Unconventional Workout — Triceps
by Nick Tumminello
Back around the same time Kurt Cobain sang about mulattos, albinos, and mosquitoes, I worked as a full-time “fitness assessor” for a major health club chain.
In the first installment of the Unconventional Workouts article series, I presented you with a few out-of-the-box workouts to get even the most stubborn set of biceps on the path to new growth. In this installment, the gun show continues as we target the often-neglected (and underdeveloped) triceps with some unconventional sleeve-splitting stimulation.
Why Train Triceps?
If you’re a power lifter, you already know that strong triceps help you to lock out the elbows on the bench press. So, big benches require strong triceps. We all clear on that? Good.
If you’re a bodybuilder, you’ve probably heard that the triceps comprise the lion’s share of upper arm mass. And, as a God-fearing mirror-trainer, you likely understand the importance of including isolation work in order to achieve full, well-balanced triceps. So if you want huge arms that every little Hulkamaniac will envy, you must include some isolated triceps work. No arguments from anyone yet, right?
But as far as athletes are concerned, many strength coaches don’t believe in doing isolation or single-joint work. These coaches eschew almost any form of isolation training at all, justifying their ideologies with phrases like “train movements, not muscles”.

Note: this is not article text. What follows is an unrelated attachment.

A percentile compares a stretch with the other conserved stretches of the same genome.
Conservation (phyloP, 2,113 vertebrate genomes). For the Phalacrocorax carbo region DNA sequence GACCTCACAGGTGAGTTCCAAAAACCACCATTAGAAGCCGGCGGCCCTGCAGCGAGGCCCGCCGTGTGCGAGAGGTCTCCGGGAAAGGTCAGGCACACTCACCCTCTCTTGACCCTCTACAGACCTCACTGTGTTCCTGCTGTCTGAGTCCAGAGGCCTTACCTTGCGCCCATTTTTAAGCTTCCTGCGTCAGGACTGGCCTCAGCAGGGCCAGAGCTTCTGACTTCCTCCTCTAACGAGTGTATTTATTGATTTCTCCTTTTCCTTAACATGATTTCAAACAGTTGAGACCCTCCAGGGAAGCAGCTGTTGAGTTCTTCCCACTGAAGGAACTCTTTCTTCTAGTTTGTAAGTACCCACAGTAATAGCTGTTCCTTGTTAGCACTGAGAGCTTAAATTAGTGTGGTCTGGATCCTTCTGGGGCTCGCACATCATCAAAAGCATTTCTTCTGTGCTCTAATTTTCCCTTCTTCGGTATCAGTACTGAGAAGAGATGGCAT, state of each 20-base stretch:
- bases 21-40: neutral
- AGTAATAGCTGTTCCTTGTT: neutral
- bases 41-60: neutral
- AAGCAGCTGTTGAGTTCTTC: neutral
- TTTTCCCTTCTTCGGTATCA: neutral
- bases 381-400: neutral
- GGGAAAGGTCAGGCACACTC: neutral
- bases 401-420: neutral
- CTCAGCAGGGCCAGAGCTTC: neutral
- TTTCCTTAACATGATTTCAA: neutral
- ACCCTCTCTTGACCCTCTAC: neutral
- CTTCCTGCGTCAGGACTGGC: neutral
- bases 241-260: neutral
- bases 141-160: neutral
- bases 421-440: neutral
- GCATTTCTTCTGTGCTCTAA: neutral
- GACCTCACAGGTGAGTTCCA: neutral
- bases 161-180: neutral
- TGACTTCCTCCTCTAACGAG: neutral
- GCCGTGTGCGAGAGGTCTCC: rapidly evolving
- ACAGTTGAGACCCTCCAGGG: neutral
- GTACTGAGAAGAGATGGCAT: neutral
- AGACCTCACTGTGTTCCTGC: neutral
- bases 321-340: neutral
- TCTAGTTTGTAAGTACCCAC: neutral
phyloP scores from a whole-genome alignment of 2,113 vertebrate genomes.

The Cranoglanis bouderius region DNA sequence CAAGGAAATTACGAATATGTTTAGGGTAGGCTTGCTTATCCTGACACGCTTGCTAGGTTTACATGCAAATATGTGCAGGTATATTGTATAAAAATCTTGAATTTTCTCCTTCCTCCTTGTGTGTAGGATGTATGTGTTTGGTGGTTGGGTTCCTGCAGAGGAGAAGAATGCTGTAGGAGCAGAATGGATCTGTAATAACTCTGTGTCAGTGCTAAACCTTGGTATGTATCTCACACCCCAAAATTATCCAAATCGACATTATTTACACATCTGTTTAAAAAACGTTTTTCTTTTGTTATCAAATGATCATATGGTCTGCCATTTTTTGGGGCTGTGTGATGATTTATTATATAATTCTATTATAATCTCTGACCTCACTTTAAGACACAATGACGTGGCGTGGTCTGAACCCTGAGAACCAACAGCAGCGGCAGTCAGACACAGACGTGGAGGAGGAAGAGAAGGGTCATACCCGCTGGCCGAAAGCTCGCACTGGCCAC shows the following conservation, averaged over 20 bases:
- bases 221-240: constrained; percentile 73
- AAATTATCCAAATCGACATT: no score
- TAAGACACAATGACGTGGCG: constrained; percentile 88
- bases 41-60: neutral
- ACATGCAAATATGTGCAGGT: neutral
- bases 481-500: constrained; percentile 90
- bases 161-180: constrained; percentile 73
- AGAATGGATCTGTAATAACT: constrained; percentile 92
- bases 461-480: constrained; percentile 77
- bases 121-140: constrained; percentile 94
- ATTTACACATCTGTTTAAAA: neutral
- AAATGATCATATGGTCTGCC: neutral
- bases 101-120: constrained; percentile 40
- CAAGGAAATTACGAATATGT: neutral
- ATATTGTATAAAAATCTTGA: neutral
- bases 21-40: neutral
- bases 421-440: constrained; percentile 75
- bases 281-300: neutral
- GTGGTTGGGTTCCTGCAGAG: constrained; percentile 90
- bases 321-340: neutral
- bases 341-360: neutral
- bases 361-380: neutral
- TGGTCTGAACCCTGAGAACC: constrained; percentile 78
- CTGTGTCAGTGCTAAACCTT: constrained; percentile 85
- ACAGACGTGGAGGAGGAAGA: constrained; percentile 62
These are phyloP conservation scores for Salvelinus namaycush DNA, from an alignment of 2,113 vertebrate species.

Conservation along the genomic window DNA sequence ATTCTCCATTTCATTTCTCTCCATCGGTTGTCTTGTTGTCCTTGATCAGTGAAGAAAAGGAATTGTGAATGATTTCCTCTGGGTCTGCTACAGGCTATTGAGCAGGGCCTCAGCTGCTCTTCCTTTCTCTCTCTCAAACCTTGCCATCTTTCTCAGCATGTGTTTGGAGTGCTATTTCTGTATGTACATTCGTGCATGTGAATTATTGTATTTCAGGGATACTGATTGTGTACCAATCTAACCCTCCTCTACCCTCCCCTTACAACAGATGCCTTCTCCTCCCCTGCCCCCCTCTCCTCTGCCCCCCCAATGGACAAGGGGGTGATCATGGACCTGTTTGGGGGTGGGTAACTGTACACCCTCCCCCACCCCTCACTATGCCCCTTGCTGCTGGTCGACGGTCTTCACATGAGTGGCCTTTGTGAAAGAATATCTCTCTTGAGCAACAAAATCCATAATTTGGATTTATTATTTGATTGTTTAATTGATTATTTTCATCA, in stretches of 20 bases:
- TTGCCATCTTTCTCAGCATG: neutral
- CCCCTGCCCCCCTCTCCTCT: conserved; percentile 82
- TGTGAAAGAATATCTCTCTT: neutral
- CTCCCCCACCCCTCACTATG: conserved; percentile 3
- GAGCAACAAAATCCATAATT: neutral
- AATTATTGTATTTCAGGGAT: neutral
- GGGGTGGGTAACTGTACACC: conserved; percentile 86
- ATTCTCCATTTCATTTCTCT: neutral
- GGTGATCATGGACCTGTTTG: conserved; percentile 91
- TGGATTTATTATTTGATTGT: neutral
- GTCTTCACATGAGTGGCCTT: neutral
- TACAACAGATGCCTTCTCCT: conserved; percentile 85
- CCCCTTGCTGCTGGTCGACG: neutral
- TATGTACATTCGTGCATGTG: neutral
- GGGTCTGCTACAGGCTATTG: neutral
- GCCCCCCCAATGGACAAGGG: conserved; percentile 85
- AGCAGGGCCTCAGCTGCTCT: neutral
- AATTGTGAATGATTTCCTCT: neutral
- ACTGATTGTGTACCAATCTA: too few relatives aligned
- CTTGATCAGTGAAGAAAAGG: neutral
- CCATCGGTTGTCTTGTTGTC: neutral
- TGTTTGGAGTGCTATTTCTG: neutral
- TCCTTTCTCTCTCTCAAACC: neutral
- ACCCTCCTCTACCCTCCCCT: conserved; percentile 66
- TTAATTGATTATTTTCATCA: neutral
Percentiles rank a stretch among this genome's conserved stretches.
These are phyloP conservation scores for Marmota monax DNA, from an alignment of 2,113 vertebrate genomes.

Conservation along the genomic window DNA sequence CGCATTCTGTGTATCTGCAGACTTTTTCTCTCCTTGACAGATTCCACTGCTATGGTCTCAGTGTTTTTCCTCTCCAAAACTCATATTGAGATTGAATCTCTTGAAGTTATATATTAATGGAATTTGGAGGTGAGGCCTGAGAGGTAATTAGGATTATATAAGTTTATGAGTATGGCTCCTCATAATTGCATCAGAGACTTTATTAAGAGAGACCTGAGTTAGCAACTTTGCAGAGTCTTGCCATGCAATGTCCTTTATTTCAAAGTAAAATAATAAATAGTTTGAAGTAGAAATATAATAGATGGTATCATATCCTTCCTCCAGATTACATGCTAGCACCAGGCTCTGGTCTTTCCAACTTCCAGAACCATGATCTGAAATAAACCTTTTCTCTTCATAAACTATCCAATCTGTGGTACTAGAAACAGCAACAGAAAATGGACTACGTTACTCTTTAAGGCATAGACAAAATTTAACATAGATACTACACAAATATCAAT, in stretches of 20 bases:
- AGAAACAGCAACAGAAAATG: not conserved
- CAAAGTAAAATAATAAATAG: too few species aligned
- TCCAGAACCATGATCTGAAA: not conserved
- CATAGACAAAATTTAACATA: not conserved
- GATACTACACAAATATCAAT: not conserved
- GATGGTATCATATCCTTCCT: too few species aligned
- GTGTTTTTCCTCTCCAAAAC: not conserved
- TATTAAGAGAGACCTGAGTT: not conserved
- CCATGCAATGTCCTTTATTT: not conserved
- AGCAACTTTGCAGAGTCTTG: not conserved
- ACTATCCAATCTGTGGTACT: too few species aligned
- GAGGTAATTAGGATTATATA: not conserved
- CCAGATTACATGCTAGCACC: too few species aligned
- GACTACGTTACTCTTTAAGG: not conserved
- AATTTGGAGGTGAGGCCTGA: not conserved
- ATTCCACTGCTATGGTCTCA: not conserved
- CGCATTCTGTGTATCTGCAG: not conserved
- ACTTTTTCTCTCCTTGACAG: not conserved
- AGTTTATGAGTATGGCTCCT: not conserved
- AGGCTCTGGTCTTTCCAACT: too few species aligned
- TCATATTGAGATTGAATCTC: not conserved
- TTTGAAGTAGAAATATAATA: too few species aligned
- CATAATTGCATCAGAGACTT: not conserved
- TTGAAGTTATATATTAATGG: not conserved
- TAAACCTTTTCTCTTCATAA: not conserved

While it makes for a clever catch phrase, I don’t think it makes any damn sense, because what creates movement? The muscles! So, if muscles create movement, then all muscle training, isolation or otherwise, is movement training.
Furthermore, if the triceps aren’t a “functional” muscle, how come folks dealing with a torn triceps often can’t do anything even remotely athletic?
The truth is, there are no major or minor muscles in the body; there are only muscles, and every last one of them is just as important as the other. I’m not saying athletes need to have a “triceps day”, but some isolation triceps work at the end of an upper-body workout can only help improve performance and prevent injury.
Got Dips? Or Not Dips?
One of the most popular triceps exercises of all time is the triceps dip. Although I don’t think a few dips here and there is going to kill you, as a rule I’m not a big fan. The optimal end-range of shoulder extension is around 60-70 degrees, but in the bottom position of a triceps dips, extension can far exceed this “healthy” range. Considering the loads used in a triceps dip are generally high (at least bodyweight), this can be a recipe for injury. Plus, dips can cause a lot of unwanted stress on the biceps tendon and anterior shoulder musculature.
Bottom line, if training longevity is the goal, why do dips when you can get similar triceps activation without the unwanted stress by using exercises like triceps rope extensions and skull-crushers?
A New Angle On Triceps Work!
In my first article ever published at TMUSCLE, I took some complex physics principles and applied them in a simple manner to improve muscle recruitment and minimize joint stress when performing triceps rope pressdowns.
Then, in the Unconventional biceps article, I explained how you can (and should) change the load vectors to get a better-rounded workout and increase overall muscle development.